I love your site and I was hoping to get your opinion on something.
I've been debating entering the CBS Writer's Mentoring Program.
I think my specs and my pilots are pretty solid but the problem is I'm white. More specifically, a straight white middle-class twenty-something male.
And it seems that every program for TV writers is looking for diversity. Basically the opposite of me.
So should I even bother applying to CBS, WB, Nickelodeon or the NBC program? Or should I save my time and money?
I'd welcome anyone with more direct experience with these programs to weigh in, but my assumption is that any program that states in its objectives that it's looking for"diverse" applicants, you can probably count on white males being given the lowest priority. If entry is free, I'd say you've got nothing to lose - but if there's a submission charge, your money is probably better spent elsewhere.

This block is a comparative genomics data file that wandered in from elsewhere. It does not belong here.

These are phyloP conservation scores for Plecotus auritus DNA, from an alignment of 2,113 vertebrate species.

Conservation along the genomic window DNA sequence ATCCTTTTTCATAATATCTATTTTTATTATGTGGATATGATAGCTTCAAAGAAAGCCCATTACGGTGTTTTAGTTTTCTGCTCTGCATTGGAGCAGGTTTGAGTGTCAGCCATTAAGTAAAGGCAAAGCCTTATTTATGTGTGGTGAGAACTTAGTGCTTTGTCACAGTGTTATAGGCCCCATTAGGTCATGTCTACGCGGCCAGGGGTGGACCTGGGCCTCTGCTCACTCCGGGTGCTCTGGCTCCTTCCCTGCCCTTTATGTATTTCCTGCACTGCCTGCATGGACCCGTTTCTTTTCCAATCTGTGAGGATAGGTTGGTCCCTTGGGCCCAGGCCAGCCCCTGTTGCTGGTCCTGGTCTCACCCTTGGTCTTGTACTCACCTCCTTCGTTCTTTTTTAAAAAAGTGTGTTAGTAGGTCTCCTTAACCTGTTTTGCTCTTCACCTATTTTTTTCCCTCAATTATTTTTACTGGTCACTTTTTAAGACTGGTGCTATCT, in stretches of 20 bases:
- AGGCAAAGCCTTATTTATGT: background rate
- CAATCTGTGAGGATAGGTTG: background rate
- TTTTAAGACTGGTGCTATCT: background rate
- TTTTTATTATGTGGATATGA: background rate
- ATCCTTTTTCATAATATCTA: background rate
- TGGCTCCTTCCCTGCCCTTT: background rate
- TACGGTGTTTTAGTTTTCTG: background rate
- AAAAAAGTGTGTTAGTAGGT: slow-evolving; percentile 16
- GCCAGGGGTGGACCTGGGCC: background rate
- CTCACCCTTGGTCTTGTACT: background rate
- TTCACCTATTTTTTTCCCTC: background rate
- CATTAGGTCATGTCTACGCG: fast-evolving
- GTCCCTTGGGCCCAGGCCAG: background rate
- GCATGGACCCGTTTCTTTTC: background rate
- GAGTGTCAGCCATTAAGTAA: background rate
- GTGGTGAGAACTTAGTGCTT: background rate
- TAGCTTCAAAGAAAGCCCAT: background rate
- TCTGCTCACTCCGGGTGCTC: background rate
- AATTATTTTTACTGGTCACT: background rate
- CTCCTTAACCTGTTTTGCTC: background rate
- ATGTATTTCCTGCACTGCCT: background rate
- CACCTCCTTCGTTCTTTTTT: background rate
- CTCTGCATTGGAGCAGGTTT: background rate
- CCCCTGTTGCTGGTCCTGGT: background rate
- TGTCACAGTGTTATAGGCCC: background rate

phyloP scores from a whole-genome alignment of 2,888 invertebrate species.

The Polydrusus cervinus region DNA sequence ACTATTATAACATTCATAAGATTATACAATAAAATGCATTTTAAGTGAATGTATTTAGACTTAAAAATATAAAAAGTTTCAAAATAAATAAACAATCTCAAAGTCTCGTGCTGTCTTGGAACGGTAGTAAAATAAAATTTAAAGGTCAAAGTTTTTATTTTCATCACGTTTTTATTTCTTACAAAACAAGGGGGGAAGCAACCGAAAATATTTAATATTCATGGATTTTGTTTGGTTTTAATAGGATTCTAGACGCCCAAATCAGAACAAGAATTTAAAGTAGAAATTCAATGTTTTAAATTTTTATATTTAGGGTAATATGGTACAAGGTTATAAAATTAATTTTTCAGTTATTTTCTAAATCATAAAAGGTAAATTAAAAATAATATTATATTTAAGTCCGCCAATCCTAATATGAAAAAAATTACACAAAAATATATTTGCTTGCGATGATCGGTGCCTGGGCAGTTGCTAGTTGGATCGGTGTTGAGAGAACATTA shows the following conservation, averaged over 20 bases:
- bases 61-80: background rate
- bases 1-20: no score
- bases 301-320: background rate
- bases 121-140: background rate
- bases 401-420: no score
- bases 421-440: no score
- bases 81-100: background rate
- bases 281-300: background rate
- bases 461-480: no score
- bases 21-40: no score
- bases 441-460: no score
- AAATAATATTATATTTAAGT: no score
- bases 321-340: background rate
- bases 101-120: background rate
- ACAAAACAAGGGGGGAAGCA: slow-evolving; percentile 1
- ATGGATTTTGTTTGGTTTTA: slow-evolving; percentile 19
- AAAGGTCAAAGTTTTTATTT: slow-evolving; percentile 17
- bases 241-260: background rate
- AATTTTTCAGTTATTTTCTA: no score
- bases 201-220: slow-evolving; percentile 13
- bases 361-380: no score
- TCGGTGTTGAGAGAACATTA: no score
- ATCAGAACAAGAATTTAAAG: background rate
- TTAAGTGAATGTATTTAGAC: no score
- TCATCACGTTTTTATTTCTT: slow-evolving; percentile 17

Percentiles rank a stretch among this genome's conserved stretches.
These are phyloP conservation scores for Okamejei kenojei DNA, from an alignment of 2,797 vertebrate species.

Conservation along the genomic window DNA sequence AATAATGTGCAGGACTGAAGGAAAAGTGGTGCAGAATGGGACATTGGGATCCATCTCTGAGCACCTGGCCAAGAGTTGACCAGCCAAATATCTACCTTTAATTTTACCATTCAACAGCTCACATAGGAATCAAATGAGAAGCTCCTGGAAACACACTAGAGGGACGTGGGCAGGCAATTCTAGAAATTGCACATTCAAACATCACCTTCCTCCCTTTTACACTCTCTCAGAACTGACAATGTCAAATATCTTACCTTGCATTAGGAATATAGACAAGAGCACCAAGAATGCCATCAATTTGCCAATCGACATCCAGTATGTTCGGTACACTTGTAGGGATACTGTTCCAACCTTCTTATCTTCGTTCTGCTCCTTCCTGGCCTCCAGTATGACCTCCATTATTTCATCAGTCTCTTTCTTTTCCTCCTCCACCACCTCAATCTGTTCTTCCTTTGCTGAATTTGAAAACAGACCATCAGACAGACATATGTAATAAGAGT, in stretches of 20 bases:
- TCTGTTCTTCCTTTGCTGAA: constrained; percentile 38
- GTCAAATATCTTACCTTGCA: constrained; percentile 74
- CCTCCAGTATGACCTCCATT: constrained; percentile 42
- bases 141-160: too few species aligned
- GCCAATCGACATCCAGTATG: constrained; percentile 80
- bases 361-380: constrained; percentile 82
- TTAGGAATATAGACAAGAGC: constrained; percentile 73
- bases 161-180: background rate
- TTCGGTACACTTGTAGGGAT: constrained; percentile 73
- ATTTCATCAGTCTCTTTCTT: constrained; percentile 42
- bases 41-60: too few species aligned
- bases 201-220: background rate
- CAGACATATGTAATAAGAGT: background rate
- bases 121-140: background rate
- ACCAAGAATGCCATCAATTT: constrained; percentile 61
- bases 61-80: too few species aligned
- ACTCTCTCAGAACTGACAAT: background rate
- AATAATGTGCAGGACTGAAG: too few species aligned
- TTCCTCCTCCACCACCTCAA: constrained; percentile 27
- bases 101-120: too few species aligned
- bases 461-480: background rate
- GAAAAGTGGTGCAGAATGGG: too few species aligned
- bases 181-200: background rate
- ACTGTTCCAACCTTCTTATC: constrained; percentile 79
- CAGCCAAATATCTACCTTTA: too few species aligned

I've been lucky enough to have some agents and agencies respond to my queries with a request to read my work. Now I'm wondering how long this usually takes? I know it can take a while depending on the agent/agency, how much stuff they get, etc. (Someone told me that at a big agency, it's a good sign if they don't say no right away . . .)
Anyway, I want to be polite and give them the space they need. What's fair? At what point, if ever, should I send a follow-up?
I'd say give them at least a month. Opinions vary on what's the best way to approach them after that, or if you even should. Most of the time if you don't get a reply, you can safely assume they passed on you.
When I've gotten reads, the responses have usually come within three or four weeks. Usually it's either, "This doesn't suit our needs at this time" or "This isn't for me, but please send me your next screenplay."
If I don't hear back, I usually don't push it. I just make note of it in my files so I know not to submit to that agent again.
Does anyone else have an opinion on these two questions?
Representations and warranties
5 days ago